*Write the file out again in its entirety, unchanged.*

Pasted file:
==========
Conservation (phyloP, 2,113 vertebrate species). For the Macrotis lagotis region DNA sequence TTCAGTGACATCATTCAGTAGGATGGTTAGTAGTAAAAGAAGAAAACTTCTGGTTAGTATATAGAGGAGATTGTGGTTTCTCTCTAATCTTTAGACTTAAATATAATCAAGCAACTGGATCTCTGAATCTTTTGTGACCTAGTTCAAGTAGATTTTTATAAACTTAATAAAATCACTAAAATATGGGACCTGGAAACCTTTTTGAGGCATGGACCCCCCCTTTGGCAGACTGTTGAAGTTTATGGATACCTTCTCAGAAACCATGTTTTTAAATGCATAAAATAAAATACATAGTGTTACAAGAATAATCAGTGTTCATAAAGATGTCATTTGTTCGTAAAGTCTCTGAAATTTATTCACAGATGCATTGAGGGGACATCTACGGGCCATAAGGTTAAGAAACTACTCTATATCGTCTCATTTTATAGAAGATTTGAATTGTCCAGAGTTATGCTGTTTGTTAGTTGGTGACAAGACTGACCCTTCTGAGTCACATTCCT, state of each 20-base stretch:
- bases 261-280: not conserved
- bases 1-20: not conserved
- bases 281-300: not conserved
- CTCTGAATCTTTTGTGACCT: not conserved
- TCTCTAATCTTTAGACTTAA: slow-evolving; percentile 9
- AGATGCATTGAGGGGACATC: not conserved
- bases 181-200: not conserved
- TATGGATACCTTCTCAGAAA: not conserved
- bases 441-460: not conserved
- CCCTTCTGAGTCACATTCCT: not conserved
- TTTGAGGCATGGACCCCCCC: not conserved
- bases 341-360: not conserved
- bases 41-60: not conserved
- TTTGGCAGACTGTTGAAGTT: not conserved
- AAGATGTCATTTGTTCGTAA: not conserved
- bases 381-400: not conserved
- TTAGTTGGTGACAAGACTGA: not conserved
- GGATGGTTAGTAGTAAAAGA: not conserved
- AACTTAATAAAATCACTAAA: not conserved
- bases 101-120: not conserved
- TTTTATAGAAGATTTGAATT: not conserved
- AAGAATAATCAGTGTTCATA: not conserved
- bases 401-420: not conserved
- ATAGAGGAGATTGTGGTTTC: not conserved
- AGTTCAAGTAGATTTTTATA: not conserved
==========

Conservation (phyloP, 2,113 vertebrate species). For the Macrotis lagotis region DNA sequence TTCAGTGACATCATTCAGTAGGATGGTTAGTAGTAAAAGAAGAAAACTTCTGGTTAGTATATAGAGGAGATTGTGGTTTCTCTCTAATCTTTAGACTTAAATATAATCAAGCAACTGGATCTCTGAATCTTTTGTGACCTAGTTCAAGTAGATTTTTATAAACTTAATAAAATCACTAAAATATGGGACCTGGAAACCTTTTTGAGGCATGGACCCCCCCTTTGGCAGACTGTTGAAGTTTATGGATACCTTCTCAGAAACCATGTTTTTAAATGCATAAAATAAAATACATAGTGTTACAAGAATAATCAGTGTTCATAAAGATGTCATTTGTTCGTAAAGTCTCTGAAATTTATTCACAGATGCATTGAGGGGACATCTACGGGCCATAAGGTTAAGAAACTACTCTATATCGTCTCATTTTATAGAAGATTTGAATTGTCCAGAGTTATGCTGTTTGTTAGTTGGTGACAAGACTGACCCTTCTGAGTCACATTCCT, state of each 20-base stretch:
- bases 261-280: not conserved
- bases 1-20: not conserved
- bases 281-300: not conserved
- CTCTGAATCTTTTGTGACCT: not conserved
- TCTCTAATCTTTAGACTTAA: slow-evolving; percentile 9
- AGATGCATTGAGGGGACATC: not conserved
- bases 181-200: not conserved
- TATGGATACCTTCTCAGAAA: not conserved
- bases 441-460: not conserved
- CCCTTCTGAGTCACATTCCT: not conserved
- TTTGAGGCATGGACCCCCCC: not conserved
- bases 341-360: not conserved
- bases 41-60: not conserved
- TTTGGCAGACTGTTGAAGTT: not conserved
- AAGATGTCATTTGTTCGTAA: not conserved
- bases 381-400: not conserved
- TTAGTTGGTGACAAGACTGA: not conserved
- GGATGGTTAGTAGTAAAAGA: not conserved
- AACTTAATAAAATCACTAAA: not conserved
- bases 101-120: not conserved
- TTTTATAGAAGATTTGAATT: not conserved
- AAGAATAATCAGTGTTCATA: not conserved
- bases 401-420: not conserved
- ATAGAGGAGATTGTGGTTTC: not conserved
- AGTTCAAGTAGATTTTTATA: not conserved